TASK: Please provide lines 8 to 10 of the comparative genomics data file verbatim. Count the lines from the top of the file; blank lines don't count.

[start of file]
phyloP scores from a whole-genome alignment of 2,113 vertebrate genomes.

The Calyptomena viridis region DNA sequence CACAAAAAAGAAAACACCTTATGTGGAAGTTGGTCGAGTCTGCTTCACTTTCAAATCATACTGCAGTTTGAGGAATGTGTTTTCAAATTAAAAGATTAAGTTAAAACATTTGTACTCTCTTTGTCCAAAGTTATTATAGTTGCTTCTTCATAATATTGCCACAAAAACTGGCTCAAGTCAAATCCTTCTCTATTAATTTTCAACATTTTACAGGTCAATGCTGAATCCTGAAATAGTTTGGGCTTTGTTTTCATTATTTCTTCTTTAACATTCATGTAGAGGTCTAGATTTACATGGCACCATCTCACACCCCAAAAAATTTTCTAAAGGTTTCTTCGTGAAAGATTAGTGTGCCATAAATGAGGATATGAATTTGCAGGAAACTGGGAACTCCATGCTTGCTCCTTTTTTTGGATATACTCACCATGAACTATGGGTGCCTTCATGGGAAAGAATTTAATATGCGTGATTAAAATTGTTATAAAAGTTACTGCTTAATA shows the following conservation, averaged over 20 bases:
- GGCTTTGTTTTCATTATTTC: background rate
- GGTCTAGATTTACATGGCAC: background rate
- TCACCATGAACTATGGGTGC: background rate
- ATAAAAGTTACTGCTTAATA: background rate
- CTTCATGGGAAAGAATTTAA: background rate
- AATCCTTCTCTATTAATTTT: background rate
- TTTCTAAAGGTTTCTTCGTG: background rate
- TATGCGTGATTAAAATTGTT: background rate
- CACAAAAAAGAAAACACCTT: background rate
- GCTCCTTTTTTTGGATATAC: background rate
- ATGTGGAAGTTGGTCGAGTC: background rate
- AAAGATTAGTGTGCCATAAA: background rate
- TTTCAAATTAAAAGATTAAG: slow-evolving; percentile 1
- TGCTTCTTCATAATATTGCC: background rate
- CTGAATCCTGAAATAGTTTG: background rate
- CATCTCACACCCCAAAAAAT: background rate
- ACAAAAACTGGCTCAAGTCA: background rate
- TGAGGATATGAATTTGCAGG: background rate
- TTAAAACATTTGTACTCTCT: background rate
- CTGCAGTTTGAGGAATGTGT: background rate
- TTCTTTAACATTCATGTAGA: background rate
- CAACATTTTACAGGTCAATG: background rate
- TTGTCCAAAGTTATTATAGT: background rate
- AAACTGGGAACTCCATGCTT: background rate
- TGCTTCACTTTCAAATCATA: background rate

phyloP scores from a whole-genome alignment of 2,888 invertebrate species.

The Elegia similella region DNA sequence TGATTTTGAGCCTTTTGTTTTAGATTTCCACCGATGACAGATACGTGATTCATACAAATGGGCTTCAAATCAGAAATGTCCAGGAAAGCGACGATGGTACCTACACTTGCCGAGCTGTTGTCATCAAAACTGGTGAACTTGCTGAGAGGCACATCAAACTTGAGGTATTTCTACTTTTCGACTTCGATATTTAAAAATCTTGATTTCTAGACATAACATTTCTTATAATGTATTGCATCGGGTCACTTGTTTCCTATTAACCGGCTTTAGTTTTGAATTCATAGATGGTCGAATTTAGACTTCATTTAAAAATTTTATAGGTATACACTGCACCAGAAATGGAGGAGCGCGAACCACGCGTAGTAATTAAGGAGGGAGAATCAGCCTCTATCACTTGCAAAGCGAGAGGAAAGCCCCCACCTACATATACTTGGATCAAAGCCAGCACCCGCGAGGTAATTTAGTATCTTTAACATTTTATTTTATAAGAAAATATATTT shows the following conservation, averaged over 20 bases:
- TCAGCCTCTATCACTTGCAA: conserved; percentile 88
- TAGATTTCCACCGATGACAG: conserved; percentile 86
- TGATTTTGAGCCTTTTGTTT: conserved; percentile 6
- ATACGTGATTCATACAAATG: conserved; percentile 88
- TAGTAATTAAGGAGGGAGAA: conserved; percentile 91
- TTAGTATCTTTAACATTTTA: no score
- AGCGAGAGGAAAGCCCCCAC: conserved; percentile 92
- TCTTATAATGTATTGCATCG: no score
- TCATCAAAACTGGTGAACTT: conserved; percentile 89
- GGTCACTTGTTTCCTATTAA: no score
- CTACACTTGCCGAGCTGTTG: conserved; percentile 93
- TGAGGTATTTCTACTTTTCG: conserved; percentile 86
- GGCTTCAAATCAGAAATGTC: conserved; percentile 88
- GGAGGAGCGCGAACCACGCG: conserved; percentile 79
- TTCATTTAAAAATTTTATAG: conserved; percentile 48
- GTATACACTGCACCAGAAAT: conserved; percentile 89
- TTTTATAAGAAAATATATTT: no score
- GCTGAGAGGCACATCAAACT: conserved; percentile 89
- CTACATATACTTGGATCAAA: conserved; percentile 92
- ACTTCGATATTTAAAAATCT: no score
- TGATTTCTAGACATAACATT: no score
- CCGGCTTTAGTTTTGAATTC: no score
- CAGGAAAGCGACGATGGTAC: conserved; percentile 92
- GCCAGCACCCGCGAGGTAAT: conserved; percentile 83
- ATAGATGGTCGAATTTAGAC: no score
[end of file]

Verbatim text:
- AATCCTTCTCTATTAATTTT: background rate
- TTTCTAAAGGTTTCTTCGTG: background rate
- TATGCGTGATTAAAATTGTT: background rate